Origins of HIV-1 pandemic identified

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Scientists have pinpointed the origin of the HIV-1 group M pandemic, the event that led to the international spread of the virus, to Kinshasa, the capital of the Democratic Republic of the Congo (DRC), in the 1920s.

The HIV-1 pandemic resulted in almost 75 million infections to date, Nuno R. Faria, of the University of Oxford, and colleagues reported in Science. The combination of factors such urban growth, strong railway links during Belgian colonial rule, and changes to the sex trade contributed to the emergence of HIV from Kinshasa to the rest of the world.

“Until now most studies have taken a piecemeal approach to HIV's genetic history, looking at particular HIV genomes in particular locations,” said Oliver Pybus, one of the team’s researchers in a press release from the University of Oxford.

“For the first time we have [analyzed] all the available evidence using the latest phylogeographic techniques, which enable us to statistically estimate where a virus comes from. This means we can say with a high degree of certainty where and when the HIV pandemic originated,” explained Pybus.

Kinshasha’s advanced railway system made it one of the most accessible countries on the African continent, and the DRC saw a rapid spread of HIV in its travelers. “By the 1960s transport systems, such as the railways, that enabled the virus to spread vast distances were less active, but by that time the seeds of the pandemic were already sown across Africa and beyond,” explained Pybus.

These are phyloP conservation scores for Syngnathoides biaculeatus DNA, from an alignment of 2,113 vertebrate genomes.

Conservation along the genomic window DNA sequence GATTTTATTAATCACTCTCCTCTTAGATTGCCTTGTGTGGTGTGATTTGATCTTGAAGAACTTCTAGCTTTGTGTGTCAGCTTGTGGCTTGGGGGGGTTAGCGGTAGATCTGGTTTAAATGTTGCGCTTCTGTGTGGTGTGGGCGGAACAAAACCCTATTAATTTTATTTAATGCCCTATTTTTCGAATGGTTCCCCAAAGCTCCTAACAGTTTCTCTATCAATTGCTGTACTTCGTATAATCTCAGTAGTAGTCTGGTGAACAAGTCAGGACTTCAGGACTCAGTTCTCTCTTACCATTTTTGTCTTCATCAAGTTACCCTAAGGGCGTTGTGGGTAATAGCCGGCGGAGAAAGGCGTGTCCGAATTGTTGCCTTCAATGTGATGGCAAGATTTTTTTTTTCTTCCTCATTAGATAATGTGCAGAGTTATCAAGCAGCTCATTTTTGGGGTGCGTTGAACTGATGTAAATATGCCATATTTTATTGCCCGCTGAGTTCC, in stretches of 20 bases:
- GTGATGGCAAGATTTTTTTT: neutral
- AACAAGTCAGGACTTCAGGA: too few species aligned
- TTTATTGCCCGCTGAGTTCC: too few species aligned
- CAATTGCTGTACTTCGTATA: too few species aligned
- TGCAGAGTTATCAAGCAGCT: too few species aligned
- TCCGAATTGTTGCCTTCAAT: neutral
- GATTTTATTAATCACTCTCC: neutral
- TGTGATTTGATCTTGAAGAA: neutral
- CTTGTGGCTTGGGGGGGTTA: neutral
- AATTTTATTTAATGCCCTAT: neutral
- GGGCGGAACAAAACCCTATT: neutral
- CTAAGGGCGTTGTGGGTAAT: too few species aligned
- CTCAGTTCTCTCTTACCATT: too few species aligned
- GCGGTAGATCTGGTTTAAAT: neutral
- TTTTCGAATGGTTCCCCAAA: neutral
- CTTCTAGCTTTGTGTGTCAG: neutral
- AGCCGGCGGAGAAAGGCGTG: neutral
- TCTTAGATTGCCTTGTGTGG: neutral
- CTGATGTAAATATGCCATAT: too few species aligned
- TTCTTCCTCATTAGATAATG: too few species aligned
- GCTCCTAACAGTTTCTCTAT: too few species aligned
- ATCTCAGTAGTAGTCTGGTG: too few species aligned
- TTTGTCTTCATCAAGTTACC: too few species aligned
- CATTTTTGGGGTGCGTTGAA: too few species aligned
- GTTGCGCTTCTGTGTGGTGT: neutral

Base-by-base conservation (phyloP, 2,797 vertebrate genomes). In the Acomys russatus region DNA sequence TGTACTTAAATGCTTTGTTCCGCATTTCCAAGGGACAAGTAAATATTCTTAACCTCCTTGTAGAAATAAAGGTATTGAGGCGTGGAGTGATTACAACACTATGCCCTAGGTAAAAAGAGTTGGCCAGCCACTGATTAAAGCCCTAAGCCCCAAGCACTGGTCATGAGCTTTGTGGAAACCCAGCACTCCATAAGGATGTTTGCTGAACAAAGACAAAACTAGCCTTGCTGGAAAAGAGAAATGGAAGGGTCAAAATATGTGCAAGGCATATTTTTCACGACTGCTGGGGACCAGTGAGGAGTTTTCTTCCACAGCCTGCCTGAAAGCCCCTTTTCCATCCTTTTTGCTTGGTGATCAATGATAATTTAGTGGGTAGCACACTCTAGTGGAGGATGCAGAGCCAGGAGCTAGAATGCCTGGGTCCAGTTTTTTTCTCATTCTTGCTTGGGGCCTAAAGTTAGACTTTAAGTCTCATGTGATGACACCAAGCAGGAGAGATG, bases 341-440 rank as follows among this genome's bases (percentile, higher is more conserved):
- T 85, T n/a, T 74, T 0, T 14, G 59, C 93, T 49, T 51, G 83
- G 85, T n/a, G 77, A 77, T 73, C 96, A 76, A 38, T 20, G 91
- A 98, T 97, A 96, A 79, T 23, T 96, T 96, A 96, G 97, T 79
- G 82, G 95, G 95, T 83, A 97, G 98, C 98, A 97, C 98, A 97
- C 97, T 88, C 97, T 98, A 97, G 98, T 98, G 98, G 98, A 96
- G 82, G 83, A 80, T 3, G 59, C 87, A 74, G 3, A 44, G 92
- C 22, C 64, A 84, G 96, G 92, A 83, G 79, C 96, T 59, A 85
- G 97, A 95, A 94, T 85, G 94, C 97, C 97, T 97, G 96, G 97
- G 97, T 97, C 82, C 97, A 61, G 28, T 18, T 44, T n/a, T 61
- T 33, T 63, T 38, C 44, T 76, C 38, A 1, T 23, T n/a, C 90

More research into the social factors that may have contributed to the origin of the HIV pandemic is needed to shed light into the conditions that helped HIV grow so widely.

Origins of HIV-1 pandemic identified
Origins of HIV-1 pandemic identified

An international team, led by Oxford University and University of Leuven scientists, has reconstructed the genetic history of the HIV-1 group M pandemic, the event that saw HIV spread across the African continent and around the world, and concluded that it originated in Kinshasa.

The team's analysis suggests that the common ancestor of group M is highly likely to have emerged in Kinshasa around 1920 (with 95% of estimated dates between 1909 and 1930).

HIV is known to have been transmitted from primates and apes to humans at least 13 times but only one of these transmission events has led to a human pandemic. It was only with the event that led to HIV-1 group M that a pandemic occurred, resulting in almost 75 million infections to date.

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